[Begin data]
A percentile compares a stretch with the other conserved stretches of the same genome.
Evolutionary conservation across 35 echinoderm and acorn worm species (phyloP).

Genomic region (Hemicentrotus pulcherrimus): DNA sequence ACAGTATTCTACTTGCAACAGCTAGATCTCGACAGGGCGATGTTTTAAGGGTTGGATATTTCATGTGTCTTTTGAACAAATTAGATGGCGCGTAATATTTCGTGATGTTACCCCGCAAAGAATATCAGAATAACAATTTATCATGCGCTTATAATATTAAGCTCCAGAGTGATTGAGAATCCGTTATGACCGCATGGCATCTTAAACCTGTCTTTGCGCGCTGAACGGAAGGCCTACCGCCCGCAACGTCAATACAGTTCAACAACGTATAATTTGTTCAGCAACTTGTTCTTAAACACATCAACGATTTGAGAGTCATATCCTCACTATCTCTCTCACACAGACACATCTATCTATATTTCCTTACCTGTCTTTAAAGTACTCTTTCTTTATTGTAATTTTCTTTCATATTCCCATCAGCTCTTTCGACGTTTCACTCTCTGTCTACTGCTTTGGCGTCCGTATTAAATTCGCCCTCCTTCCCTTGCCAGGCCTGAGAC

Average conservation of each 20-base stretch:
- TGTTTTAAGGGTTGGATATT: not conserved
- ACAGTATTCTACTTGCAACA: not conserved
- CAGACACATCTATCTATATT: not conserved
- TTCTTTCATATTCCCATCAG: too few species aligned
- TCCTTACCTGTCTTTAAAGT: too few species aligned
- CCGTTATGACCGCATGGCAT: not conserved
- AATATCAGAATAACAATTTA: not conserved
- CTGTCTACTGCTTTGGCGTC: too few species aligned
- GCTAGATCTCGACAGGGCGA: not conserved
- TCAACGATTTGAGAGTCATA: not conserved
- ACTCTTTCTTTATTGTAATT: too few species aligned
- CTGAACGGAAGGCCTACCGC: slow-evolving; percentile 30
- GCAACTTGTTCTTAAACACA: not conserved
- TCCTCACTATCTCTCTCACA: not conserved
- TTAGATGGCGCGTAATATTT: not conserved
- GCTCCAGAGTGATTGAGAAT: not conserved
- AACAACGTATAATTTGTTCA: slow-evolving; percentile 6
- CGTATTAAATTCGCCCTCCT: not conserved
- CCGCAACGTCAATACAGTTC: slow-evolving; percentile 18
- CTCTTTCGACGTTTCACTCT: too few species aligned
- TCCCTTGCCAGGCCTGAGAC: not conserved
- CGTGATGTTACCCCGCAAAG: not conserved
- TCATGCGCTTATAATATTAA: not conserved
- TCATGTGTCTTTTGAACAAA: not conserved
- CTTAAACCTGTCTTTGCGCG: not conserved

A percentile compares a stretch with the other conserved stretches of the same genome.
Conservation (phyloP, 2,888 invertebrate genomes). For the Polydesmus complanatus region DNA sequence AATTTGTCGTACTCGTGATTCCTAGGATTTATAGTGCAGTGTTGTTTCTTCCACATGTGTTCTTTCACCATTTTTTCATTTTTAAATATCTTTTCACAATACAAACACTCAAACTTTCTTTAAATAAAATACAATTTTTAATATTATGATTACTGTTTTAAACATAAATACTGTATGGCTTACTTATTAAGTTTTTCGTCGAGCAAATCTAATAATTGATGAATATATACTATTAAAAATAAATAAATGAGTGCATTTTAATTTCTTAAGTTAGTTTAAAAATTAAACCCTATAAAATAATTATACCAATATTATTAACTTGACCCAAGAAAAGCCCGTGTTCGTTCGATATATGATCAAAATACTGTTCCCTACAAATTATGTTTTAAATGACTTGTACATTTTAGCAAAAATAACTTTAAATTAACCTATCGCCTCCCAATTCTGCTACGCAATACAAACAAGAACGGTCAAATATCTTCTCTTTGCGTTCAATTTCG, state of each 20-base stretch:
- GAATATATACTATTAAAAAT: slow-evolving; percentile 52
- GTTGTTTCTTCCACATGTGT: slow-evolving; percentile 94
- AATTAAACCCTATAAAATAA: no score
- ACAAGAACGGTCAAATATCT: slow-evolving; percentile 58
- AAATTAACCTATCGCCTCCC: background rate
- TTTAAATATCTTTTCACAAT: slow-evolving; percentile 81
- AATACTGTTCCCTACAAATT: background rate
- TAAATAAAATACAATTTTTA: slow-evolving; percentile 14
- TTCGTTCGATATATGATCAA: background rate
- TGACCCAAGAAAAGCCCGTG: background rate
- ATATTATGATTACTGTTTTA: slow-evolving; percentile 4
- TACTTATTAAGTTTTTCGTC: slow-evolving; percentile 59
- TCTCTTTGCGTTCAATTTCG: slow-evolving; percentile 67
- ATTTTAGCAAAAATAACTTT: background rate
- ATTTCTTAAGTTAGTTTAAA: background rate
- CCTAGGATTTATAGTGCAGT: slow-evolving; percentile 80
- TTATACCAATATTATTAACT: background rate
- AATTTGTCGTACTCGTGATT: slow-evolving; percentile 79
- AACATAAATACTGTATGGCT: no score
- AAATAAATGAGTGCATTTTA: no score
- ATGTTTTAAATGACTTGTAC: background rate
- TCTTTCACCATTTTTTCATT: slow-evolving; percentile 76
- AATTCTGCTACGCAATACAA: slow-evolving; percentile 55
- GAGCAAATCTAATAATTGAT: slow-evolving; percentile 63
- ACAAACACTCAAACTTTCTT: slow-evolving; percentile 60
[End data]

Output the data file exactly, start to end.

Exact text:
A percentile compares a stretch with the other conserved stretches of the same genome.
Evolutionary conservation across 35 echinoderm and acorn worm species (phyloP).

Genomic region (Hemicentrotus pulcherrimus): DNA sequence ACAGTATTCTACTTGCAACAGCTAGATCTCGACAGGGCGATGTTTTAAGGGTTGGATATTTCATGTGTCTTTTGAACAAATTAGATGGCGCGTAATATTTCGTGATGTTACCCCGCAAAGAATATCAGAATAACAATTTATCATGCGCTTATAATATTAAGCTCCAGAGTGATTGAGAATCCGTTATGACCGCATGGCATCTTAAACCTGTCTTTGCGCGCTGAACGGAAGGCCTACCGCCCGCAACGTCAATACAGTTCAACAACGTATAATTTGTTCAGCAACTTGTTCTTAAACACATCAACGATTTGAGAGTCATATCCTCACTATCTCTCTCACACAGACACATCTATCTATATTTCCTTACCTGTCTTTAAAGTACTCTTTCTTTATTGTAATTTTCTTTCATATTCCCATCAGCTCTTTCGACGTTTCACTCTCTGTCTACTGCTTTGGCGTCCGTATTAAATTCGCCCTCCTTCCCTTGCCAGGCCTGAGAC

Average conservation of each 20-base stretch:
- TGTTTTAAGGGTTGGATATT: not conserved
- ACAGTATTCTACTTGCAACA: not conserved
- CAGACACATCTATCTATATT: not conserved
- TTCTTTCATATTCCCATCAG: too few species aligned
- TCCTTACCTGTCTTTAAAGT: too few species aligned
- CCGTTATGACCGCATGGCAT: not conserved
- AATATCAGAATAACAATTTA: not conserved
- CTGTCTACTGCTTTGGCGTC: too few species aligned
- GCTAGATCTCGACAGGGCGA: not conserved
- TCAACGATTTGAGAGTCATA: not conserved
- ACTCTTTCTTTATTGTAATT: too few species aligned
- CTGAACGGAAGGCCTACCGC: slow-evolving; percentile 30
- GCAACTTGTTCTTAAACACA: not conserved
- TCCTCACTATCTCTCTCACA: not conserved
- TTAGATGGCGCGTAATATTT: not conserved
- GCTCCAGAGTGATTGAGAAT: not conserved
- AACAACGTATAATTTGTTCA: slow-evolving; percentile 6
- CGTATTAAATTCGCCCTCCT: not conserved
- CCGCAACGTCAATACAGTTC: slow-evolving; percentile 18
- CTCTTTCGACGTTTCACTCT: too few species aligned
- TCCCTTGCCAGGCCTGAGAC: not conserved
- CGTGATGTTACCCCGCAAAG: not conserved
- TCATGCGCTTATAATATTAA: not conserved
- TCATGTGTCTTTTGAACAAA: not conserved
- CTTAAACCTGTCTTTGCGCG: not conserved

A percentile compares a stretch with the other conserved stretches of the same genome.
Conservation (phyloP, 2,888 invertebrate genomes). For the Polydesmus complanatus region DNA sequence AATTTGTCGTACTCGTGATTCCTAGGATTTATAGTGCAGTGTTGTTTCTTCCACATGTGTTCTTTCACCATTTTTTCATTTTTAAATATCTTTTCACAATACAAACACTCAAACTTTCTTTAAATAAAATACAATTTTTAATATTATGATTACTGTTTTAAACATAAATACTGTATGGCTTACTTATTAAGTTTTTCGTCGAGCAAATCTAATAATTGATGAATATATACTATTAAAAATAAATAAATGAGTGCATTTTAATTTCTTAAGTTAGTTTAAAAATTAAACCCTATAAAATAATTATACCAATATTATTAACTTGACCCAAGAAAAGCCCGTGTTCGTTCGATATATGATCAAAATACTGTTCCCTACAAATTATGTTTTAAATGACTTGTACATTTTAGCAAAAATAACTTTAAATTAACCTATCGCCTCCCAATTCTGCTACGCAATACAAACAAGAACGGTCAAATATCTTCTCTTTGCGTTCAATTTCG, state of each 20-base stretch:
- GAATATATACTATTAAAAAT: slow-evolving; percentile 52
- GTTGTTTCTTCCACATGTGT: slow-evolving; percentile 94
- AATTAAACCCTATAAAATAA: no score
- ACAAGAACGGTCAAATATCT: slow-evolving; percentile 58
- AAATTAACCTATCGCCTCCC: background rate
- TTTAAATATCTTTTCACAAT: slow-evolving; percentile 81
- AATACTGTTCCCTACAAATT: background rate
- TAAATAAAATACAATTTTTA: slow-evolving; percentile 14
- TTCGTTCGATATATGATCAA: background rate
- TGACCCAAGAAAAGCCCGTG: background rate
- ATATTATGATTACTGTTTTA: slow-evolving; percentile 4
- TACTTATTAAGTTTTTCGTC: slow-evolving; percentile 59
- TCTCTTTGCGTTCAATTTCG: slow-evolving; percentile 67
- ATTTTAGCAAAAATAACTTT: background rate
- ATTTCTTAAGTTAGTTTAAA: background rate
- CCTAGGATTTATAGTGCAGT: slow-evolving; percentile 80
- TTATACCAATATTATTAACT: background rate
- AATTTGTCGTACTCGTGATT: slow-evolving; percentile 79
- AACATAAATACTGTATGGCT: no score
- AAATAAATGAGTGCATTTTA: no score
- ATGTTTTAAATGACTTGTAC: background rate
- TCTTTCACCATTTTTTCATT: slow-evolving; percentile 76
- AATTCTGCTACGCAATACAA: slow-evolving; percentile 55
- GAGCAAATCTAATAATTGAT: slow-evolving; percentile 63
- ACAAACACTCAAACTTTCTT: slow-evolving; percentile 60